Most of us living with diabetes know glucagon solely as a “break the glass” emergency solution, brought out only for the scariest low blood sugar moments that leave us incapacitated — assuming we’re lucky enough to even have a complicated glucagon kit, and that someone nearby knows how to use it.

But there will be a day soon when glucagon becomes infinitely easier to use, and with these new products we’ll be on the verge of a paradigm shift that requires our D-Community to rethink how we use this fast-acting glucose booster beyond just emergency situations.

Two new products expected to shake up the glucagon market soon are the nasal “puff up your nose” glucagon mist by Eli Lilly that went to regulators in Summer 2018, and a ready-to-use rescue injection pen by Chicago-based Xeris Pharmaceuticals set for an FDA hearing in June 2019. Incredibly, these will be the first new forms of glucagon available in SIX DECADES (!).

While that’s transformative in itself, they set the stage for a whole new generation of glucagon products; we could soon see a quick-grab glucagon hypo-treatment available in gyms or schools just like defibrillators are today, and future “micro-dosing” glucagon that could be used regularly as needed for quick BG boosts. Wow!


A Glucagon Brainstorm

In November, a group of roughly three dozen diabetes advocates gathered at a forum hosted by Xeris at their Chicago headquarters. Those attending included some older-school bloggers and D-advocates (myself included), as well as numerous D-Instagram’ers, YouTubers and other relatively new members of the DOC (Diabetes Online Community).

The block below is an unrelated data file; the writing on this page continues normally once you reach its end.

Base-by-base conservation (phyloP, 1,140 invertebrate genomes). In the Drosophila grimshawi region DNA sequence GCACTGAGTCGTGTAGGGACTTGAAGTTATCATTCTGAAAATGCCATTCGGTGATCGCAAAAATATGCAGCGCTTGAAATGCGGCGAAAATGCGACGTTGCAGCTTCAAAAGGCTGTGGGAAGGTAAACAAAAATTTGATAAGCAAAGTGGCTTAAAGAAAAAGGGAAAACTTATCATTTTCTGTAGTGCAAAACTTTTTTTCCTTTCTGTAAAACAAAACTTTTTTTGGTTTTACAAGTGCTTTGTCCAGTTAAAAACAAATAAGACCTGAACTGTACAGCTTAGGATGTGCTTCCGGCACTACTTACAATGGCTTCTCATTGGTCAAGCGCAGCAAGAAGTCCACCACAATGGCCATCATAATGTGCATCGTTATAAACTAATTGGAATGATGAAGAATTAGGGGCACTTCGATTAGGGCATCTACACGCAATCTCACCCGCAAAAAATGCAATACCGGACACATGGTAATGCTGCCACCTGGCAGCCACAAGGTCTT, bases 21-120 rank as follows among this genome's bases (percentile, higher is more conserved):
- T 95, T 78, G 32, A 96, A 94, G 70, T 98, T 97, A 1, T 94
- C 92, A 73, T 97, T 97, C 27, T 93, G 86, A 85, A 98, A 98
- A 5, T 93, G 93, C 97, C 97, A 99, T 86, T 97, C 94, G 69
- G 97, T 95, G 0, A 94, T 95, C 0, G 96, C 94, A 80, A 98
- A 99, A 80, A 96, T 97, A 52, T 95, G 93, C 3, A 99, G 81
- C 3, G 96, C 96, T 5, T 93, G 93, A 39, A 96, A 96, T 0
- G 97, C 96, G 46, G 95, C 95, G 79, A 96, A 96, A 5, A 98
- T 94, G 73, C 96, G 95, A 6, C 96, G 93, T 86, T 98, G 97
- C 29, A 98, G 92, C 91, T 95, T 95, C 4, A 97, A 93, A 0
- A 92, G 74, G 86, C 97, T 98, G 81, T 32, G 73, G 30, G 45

This was a first-of-its-kind gathering for Xeris, though many of these so-called “influencer events” have taken place over the past decade — hosted by Roche, Medtronic, AstraZeneca, Lilly, Novo, Sanofi, and others. I found it impressive that a smaller company like Xeris would invest in convening a decent number of DOCers, and that we had diversity in opinion, D-experience, and life experience in the room.

Naturally, the focus for this event was glucagon, given that Xeris is about to launch its first-ever product soon. They have an FDA date expected in mid-2019, and the hope is that leads to an approval for its GVoke HypoPen as well as a prefilled syringe option for fast-acting glucagon.

In the big group setting as well as small work groups, we got to talk and bounce thoughts off each other, while having the chance to get our hands on the prototype rescue pen (which look pretty much like the SEC-submitted images and clinical trial prototype pics available publicly online). Most of the information shared in this meeting is already public, including in our coverage here at the ‘Mine and data on display at big conferences like the ADA Scientific Sessions.

Some of the questions I pondered at this meeting were:

  • Is “rescue pen” an appropriate term? Basically the same idea as an EpiPen?
  • Should the new product be called a pen at all — given the risk of being confused with an insulin pen or other injectable medication in pen-style?
  • Can glucagon move beyond emergency use? i.e. will PWDs embrace a next-gen product that allows for micro-doses that could be used in everyday situations, for example before or during exercise to counter an impending hypo?

Currently, both the first-generation Xeris auto-injector pen and prefilled syringe as well as the nasal glucagon being developed by Lilly that are submitted to the FDA are single-use, disposable products aimed at emergency situations. But both open the door to future products that would allow for small doses of glucagon being administered on an as-needed basis — eliminating the need for PWDs to eat or drink fast-acting carbs to thwart a Low.


Mainlining Sugar?

To me, glucagon has always been an emergency BG-booster. Not something I would use myself, but that others would turn to in the event of a severe hypo where I couldn’t self-treat. I recall over the course of my 35 years with T1D, various doctors and endos have referred to glucagon as something to use in the event that I “hit the floor” and am unconscious. The existing mix-and-inject glucagon kits are difficult to use and intimidating, so even in the event of a severe hypo my wife hasn’t resorted to glucagon but rather calling the paramedics.